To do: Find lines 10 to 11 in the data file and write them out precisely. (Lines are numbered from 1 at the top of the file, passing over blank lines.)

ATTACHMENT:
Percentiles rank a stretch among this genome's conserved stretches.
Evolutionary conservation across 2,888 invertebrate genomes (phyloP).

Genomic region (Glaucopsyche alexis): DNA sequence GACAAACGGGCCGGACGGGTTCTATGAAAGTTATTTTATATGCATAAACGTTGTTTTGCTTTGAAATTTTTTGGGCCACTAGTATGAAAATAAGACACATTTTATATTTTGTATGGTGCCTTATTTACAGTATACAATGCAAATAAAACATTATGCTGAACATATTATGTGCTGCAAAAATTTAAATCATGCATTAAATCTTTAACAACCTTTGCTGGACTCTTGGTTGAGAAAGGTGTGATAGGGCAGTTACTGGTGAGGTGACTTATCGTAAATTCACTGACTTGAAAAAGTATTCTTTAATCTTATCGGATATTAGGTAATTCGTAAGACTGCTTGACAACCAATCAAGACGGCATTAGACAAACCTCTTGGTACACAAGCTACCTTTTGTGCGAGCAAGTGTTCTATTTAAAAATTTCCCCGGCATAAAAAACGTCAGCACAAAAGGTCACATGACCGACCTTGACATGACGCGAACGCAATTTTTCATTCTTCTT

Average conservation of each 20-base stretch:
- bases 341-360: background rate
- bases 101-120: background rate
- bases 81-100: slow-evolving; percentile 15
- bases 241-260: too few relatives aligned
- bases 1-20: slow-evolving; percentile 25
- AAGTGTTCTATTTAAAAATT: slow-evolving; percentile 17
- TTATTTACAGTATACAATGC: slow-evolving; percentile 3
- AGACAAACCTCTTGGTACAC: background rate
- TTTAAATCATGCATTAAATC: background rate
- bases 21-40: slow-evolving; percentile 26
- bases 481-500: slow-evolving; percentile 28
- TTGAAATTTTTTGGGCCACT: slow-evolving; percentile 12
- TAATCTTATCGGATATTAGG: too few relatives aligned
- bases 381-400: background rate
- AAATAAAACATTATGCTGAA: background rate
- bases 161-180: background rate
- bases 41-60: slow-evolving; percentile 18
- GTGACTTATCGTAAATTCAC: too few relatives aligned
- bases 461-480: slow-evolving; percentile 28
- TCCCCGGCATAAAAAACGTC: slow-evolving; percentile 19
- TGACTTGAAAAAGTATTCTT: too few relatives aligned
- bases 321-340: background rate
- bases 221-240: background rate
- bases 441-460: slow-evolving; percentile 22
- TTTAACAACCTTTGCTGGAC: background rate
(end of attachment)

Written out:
- AAGTGTTCTATTTAAAAATT: slow-evolving; percentile 17
- TTATTTACAGTATACAATGC: slow-evolving; percentile 3